Exclusive Excerpt from North Point
by Thom Collins
Arnie passed in front of the recently regenerated waterfront, past the restaurants and craft shops, and the specialist food stores selling local fish and produce. People sat outside the many bars and pubs, enjoying the terraces, drinking in the sun. He kept moving, not wanting to be seen or recognized, and without consciously planning it, found himself on the approach to the lifeboat station.
And there was Dominic.
The wide front doors of the station were open. Dominic appeared to be giving instructions to a younger man, gesturing toward the lifeboat.
He wore a dark gray T-shirt and cargo shorts. The outfit hugged his broad physique, contouring the muscles of his chest and shoulders, and the mighty fine sweep of his big arse. His skin was deeply tanned, an obvious benefit of his outdoor pursuits. No tattoos that Arnie could see, and he was quietly pleased. So many guys were excessively inked these days, that it was refreshing to find a man who wasn’t.
He liked the short cut of Dominic’s hair and the way it graded into the brown skin on the back of his neck. Despite its thickness on top, there was something military-looking in its practical style. And it suited him. A lot.
A queer feeling came over Arnie as he watched Dominic. It was unusual for a stranger to affect him in this way, on a purely physical level, provoking an odd, nervous sensation. It reminded him of live performance. Those last few tension filled minutes before going on stage—a mix of fear, anticipation and excitement.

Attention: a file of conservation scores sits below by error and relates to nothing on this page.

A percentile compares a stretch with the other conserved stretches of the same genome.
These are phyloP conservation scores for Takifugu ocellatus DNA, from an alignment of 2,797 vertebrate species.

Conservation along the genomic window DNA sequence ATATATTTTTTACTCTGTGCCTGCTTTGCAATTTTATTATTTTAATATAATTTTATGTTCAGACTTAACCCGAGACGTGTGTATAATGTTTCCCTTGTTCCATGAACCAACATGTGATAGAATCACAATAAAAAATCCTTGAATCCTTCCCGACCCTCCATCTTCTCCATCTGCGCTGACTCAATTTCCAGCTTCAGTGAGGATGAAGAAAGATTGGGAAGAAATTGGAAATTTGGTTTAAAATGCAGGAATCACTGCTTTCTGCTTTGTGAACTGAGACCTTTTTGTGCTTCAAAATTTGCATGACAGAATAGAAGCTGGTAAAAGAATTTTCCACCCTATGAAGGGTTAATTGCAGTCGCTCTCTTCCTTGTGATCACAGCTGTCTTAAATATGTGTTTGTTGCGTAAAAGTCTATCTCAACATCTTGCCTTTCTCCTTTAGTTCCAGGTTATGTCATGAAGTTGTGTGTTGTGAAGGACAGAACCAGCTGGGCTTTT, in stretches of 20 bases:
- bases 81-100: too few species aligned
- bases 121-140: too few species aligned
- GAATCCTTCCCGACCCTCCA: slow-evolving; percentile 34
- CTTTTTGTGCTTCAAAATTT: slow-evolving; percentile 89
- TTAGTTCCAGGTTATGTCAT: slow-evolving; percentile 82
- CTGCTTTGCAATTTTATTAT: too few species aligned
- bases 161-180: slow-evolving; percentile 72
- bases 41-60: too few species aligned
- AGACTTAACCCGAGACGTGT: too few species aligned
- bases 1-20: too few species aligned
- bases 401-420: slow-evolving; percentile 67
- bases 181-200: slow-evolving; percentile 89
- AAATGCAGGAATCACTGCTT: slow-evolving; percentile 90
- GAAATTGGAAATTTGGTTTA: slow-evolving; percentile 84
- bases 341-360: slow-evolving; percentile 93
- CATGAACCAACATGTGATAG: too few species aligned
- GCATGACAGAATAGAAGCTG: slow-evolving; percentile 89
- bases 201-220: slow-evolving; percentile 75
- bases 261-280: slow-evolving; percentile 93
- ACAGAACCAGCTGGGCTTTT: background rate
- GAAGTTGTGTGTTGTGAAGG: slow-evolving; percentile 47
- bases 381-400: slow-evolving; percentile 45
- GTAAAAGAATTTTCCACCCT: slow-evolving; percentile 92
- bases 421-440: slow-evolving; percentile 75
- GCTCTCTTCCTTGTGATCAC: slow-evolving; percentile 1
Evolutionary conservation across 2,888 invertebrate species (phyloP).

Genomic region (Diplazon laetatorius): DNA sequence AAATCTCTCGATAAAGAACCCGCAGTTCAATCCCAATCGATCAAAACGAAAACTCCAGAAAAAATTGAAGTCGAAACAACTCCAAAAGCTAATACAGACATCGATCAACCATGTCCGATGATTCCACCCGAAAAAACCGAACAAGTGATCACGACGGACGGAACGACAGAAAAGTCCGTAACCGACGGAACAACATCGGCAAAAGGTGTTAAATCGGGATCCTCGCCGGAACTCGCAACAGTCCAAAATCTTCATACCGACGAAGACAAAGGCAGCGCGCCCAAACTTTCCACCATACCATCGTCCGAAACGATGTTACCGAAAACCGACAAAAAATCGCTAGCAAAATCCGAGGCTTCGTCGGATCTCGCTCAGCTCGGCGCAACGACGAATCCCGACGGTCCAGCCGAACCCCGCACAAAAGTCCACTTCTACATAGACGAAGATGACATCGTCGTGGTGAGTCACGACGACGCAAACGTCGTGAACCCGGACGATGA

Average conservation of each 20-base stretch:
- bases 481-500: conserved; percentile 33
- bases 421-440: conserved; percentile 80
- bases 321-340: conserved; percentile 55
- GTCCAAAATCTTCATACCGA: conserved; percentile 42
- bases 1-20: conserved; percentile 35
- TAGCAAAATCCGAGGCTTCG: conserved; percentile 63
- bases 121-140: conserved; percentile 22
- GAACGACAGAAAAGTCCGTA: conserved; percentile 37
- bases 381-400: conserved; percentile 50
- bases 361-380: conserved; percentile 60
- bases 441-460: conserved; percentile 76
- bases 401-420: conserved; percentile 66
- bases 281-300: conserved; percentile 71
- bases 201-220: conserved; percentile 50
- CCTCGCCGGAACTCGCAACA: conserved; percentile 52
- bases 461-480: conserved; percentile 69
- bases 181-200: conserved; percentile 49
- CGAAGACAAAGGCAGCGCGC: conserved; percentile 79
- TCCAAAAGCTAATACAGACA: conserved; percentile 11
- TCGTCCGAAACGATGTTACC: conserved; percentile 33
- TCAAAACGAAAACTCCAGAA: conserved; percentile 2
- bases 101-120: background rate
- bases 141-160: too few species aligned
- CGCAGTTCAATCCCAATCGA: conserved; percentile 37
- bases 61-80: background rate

Pull yourself together. This is no opening night. He’s just a nice, regular guy. Go over and say hello.
Arnie took a deep breath and approached the station with a confidence he did not feel.
“Hi,” he said, sounding light, casual. Like speaking to Dominic was no big deal.
Dominic turned. His dark eyes settled on Arnie and, as recognition dawned, Arnie could swear he saw them sparkle. A huge grin spread across Dominic’s face, quite disarming in contrast with his naturally moody countenance.
“Hey. How are you doing?”
He stuck out his hand. Was it Arnie’s imagination, or was Dominic’s grip firmer and more lingering than last night?
“I’m good, thanks. I didn’t expect to see you here today.”
“I call by the station most afternoons,” he said. “There’s always something to be done. Maintenance, cleaning, inventory. After a shout like yesterday, I like to double-check that all the supplies we used have been replenished. The first aid kit and stuff like that. This is Noel,” he said, introducing the young man with him.
Noel was in his late teens, with dark red hair and a freckled complexion. He smiled self-consciously and didn’t offer his hand. He lacked Dominic’s confidence, but Arnie supposed most other men would.
“Hi. Nice to meet you,” Arnie said.
The boy nodded awkwardly. Arnie didn’t pursue it further. He noticed that with a lot of young people these days—so many of them were lacking in basic social skills. He was determined AJ wouldn’t fall into that trap.
“Have you got time for a drink?” Dominic asked. “Tea? Coffee? Something cold? We were just about to take a break.”
“I’d love one, thanks.”
He followed Dominic to the crew room.